Auckland roads will remain free to drive on for at least five years after the latest work by officials on congestion pricing.
Three years after the Government and Auckland Council agreed to investigate congestion pricing in response to rapid population growth and traffic chaos on the city's roads, officials are suggesting weekday tolls of $1.50 to $3.50 from 2025.
Tolls would be rolled out over the following 10 years once the city has much better public transport.
Lobby groups said they were cautiously open to the idea of congestion charges as a means to control Auckland's winding traffic jams.
However, they warned authorities that the congestion charge should only be implemented as a way to ease congestion and should not be seen as a cash grab for the council.
Officials from six government agencies, Auckland Council and Auckland Transport have been working on a project called The Congestion Question (TCQ) to identify how to get people moving more efficiently in Auckland.
A technical report looked at 26 options and found congestion pricing would bring significant benefits for all Aucklanders, including more reliable journey times across the city, increased business productivity, improved air quality and lower vehicle emissions.
The report found that having an access charge for private vehicles to enter key areas of the city during peak times from Monday to Friday would have the most impact and be fair for all.
Priority-based and distance-based charges were considered but using access charges means travellers who live in outer suburbs without access to public transport are not faced with higher costs for longer trips.
The suggested charges would improve the performance of motorways and main roads by 8 to 12 per cent and have about the same impact on overall road efficiency as seen during school holidays.
"While congestion charging is just one tool in a larger toolbox, it's still important for creating an efficient and integrated transport system," said AT board chairwoman Adrienne Young-Cooper.
The findings in TQC follow years of data-based research to help start real conversations, and now it's time to set up a process to engage with Aucklanders and stakeholders to find a solution that works for all, she said.
The benefit of congestion pricing over current road pricing methods is that it would incentivise Aucklanders in private vehicles and who have a choice to travel outside of times where congestion charges apply, or walk, use public transport or bicycles, or other low impact modes.
AT chief executive Shane Ellison said before congestion charges are introduced, the city needs better public transport.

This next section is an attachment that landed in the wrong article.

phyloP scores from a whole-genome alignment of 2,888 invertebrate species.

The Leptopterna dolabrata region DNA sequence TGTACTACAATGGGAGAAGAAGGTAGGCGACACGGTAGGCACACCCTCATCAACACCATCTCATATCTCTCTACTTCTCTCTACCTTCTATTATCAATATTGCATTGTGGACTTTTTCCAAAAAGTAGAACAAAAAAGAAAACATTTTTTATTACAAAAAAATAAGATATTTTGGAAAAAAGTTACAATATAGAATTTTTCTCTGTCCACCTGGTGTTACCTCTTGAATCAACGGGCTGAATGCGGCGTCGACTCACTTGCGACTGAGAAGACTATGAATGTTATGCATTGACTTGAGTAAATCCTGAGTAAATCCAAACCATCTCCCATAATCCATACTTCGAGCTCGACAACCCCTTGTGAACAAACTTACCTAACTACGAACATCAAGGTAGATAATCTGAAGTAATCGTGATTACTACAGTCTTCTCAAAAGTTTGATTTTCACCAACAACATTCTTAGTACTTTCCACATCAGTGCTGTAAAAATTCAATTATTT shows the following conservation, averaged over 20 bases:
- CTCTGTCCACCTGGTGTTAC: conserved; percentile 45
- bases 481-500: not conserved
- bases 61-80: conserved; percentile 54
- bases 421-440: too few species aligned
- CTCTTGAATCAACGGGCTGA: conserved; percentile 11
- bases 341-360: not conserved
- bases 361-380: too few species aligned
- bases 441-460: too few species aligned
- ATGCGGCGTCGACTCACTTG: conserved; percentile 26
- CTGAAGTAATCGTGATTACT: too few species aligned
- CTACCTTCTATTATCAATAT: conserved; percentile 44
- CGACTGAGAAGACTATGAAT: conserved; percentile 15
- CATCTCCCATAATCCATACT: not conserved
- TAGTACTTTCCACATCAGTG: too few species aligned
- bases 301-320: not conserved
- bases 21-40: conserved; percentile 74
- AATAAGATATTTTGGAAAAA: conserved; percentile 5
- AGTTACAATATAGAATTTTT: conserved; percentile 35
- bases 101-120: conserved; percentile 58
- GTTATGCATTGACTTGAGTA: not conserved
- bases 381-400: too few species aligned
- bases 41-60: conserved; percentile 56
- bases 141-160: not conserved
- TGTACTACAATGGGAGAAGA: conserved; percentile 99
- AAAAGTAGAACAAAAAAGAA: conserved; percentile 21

"People need choices and that means the City Rail Link and other fast and frequent public transport options need to be up and running," he said.
Ellison said cities like Stockholm and London - which have far superior public transport to Auckland - have congestion charges to improve the efficiency of the roads.
"The Auckland Ratepayers' Alliance, meanwhile, "warned" Auckland mayor Phil Goff to take heed of "the most important recommendation" in the report.
"The primary objective of congestion pricing is to improve network performance, not to raise additional revenue from road users," the Alliance said.
That meant it was "disturbing to see Phil Goff already quoted saying he'll need to persuade Aucklanders it's a good way of building revenue," Alliance spokeswoman Monique Poirier said.
"Many ratepayers will be open to the idea of using prices to reduce peak-hour traffic, but they won't want to give Auckland Council yet another stream of hard-earned money to be blown on pet projects," she said.
She said revenue brought in by a congestion charge should then be used to reduce or abolish the council's regional fuel tax.
"Any surplus revenue beyond that should be taken off general rates," she said.
David Aitken, chief executive of trucking lobby National Road Carriers, also cautiously welcomed the charge provide it was effective reducing congestion.
"While on first blush we support the principle of congestion charging, we would need to see more details and be assured that forecast productivity and efficiencies gains can be secured," he said.
"Additionally, the price per freight vehicle for accessing the central city or arterials routes would need to be right."
He said traffic congestion was costing Auckland more than $1 billion annually and urged authorities to act quickly.
"This is not the first time we have seen a report on congestion price. The technology for congestion charges is well-proven," he said.
"There have been enough reports. It is now time to trial a congestion charge scheme and see if it actually works."
Young-Cooper said comprehensive public and stakeholder engagement needs to take place to make sure Aucklanders support a scheme that prices congestion and its benefits and have a big say on how any such scheme would work.
"Additionally, the Government should make sure that the system does not unfairly penalise low income earners. There should be a discount scheme that reduces costs for those on low incomes."